More often, the term hype refers to exposure in its entirety, including this word of mouth which money can’t buy. If you look at reader reviews of ‘big’ books, many mention hype regardless of their evaluation; in other words, they are conscious of its influence on the experience and the risk that the praise and excitement may not be deserved/justified.
There can be no definitive answer to that. We all have our own ideas about what makes something worth reading but first we have to decide what to pick up. Book prizes have an important role in directing readers to work of literary merit but even when subjected to rigorous analysis, it’s impossible to strip subjectivity out of the process. Other judges may have reached different conclusions, and in fact for many readers who follow the big prizes, part of the fun is seeing if they agree.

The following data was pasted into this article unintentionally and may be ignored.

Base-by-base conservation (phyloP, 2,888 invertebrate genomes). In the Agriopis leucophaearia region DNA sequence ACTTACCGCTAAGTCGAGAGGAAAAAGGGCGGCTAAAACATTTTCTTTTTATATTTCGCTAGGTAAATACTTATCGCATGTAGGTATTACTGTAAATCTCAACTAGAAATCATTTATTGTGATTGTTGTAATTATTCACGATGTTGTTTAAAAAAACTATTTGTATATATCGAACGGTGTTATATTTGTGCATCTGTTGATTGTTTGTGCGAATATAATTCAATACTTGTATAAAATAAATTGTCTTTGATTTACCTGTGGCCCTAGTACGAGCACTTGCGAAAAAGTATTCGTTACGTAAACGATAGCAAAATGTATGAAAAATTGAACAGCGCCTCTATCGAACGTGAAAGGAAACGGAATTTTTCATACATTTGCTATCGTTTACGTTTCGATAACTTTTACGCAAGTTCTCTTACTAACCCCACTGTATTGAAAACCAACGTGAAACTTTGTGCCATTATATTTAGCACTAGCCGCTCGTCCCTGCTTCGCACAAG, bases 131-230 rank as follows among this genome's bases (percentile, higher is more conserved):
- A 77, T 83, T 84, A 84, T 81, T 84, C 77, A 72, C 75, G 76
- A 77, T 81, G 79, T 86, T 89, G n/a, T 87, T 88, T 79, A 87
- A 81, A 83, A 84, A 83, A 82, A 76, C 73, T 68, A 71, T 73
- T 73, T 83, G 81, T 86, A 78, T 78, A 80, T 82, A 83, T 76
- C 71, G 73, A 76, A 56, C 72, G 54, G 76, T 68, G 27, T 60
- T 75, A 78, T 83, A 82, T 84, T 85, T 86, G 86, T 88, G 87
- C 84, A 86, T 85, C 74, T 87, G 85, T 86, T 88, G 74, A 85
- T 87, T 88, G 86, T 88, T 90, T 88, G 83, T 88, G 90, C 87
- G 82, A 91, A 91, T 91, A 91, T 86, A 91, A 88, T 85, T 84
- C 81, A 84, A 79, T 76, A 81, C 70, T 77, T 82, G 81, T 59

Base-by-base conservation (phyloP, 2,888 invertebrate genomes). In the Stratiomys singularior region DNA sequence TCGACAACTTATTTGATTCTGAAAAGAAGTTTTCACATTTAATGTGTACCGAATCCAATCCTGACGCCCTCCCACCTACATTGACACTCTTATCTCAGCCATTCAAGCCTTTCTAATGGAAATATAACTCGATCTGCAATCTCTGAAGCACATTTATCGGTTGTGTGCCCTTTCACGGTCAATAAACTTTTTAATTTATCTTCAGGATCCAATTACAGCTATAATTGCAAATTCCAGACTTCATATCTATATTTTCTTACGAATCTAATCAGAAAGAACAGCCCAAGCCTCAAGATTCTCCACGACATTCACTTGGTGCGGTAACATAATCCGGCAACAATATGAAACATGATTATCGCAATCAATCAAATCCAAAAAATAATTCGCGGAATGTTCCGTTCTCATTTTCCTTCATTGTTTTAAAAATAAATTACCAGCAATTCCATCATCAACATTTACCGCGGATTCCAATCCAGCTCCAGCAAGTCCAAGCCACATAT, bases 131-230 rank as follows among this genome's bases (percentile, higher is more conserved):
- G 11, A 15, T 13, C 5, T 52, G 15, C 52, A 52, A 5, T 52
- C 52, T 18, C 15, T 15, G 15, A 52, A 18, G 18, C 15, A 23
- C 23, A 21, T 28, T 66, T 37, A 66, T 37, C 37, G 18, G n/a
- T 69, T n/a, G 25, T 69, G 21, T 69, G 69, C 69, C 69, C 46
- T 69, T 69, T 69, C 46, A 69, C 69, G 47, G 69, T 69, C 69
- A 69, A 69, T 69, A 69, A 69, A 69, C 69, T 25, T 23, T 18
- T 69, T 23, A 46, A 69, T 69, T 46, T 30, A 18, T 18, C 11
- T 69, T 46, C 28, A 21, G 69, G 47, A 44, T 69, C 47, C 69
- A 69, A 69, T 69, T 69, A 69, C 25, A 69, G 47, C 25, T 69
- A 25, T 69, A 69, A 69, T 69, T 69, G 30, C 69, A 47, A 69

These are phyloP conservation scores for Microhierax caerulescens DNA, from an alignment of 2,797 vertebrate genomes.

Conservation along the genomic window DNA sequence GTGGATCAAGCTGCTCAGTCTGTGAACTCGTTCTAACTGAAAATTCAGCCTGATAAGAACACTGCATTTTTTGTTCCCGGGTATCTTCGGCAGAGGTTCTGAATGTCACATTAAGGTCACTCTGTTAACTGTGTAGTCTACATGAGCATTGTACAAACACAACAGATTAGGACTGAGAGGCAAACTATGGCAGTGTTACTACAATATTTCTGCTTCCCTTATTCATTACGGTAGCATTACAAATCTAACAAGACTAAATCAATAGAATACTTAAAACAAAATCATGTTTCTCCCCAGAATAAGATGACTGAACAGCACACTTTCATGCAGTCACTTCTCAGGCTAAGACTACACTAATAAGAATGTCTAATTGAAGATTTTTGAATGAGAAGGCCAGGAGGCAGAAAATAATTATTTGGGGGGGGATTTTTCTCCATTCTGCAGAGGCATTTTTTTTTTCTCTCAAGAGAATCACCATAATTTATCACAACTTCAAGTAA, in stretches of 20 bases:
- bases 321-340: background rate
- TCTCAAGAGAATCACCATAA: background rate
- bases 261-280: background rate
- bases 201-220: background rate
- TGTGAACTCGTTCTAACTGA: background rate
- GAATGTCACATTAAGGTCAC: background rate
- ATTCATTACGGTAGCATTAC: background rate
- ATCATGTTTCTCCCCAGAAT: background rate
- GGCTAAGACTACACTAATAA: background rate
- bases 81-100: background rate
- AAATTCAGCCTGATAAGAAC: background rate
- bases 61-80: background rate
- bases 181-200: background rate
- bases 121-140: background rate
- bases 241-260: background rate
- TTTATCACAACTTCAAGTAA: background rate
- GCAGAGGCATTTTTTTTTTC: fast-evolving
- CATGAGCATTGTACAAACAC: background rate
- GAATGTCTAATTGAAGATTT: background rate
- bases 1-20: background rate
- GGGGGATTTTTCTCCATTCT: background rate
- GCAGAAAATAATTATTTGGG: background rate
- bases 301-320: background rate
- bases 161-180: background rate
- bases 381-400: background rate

There is no such thing as a book ‘everybody loves’ – and that’s a good thing.
I’ve been part of a book group with six other women for over 15 years and it is still impossible to predict anyone’s reaction to a given book. Recently I suggested an American bestseller that sounded very much my cup of tea – and I was the only person who didn’t like it.
Writing this piece has made me examine my attitudes to hype and highly visible books. Since much of my reading is devoted to finding off-beat and different books to feature on this blog, including those put out by smaller publishers, I actively avoid titles which get huge exposure unless I have a special reason to want to read them.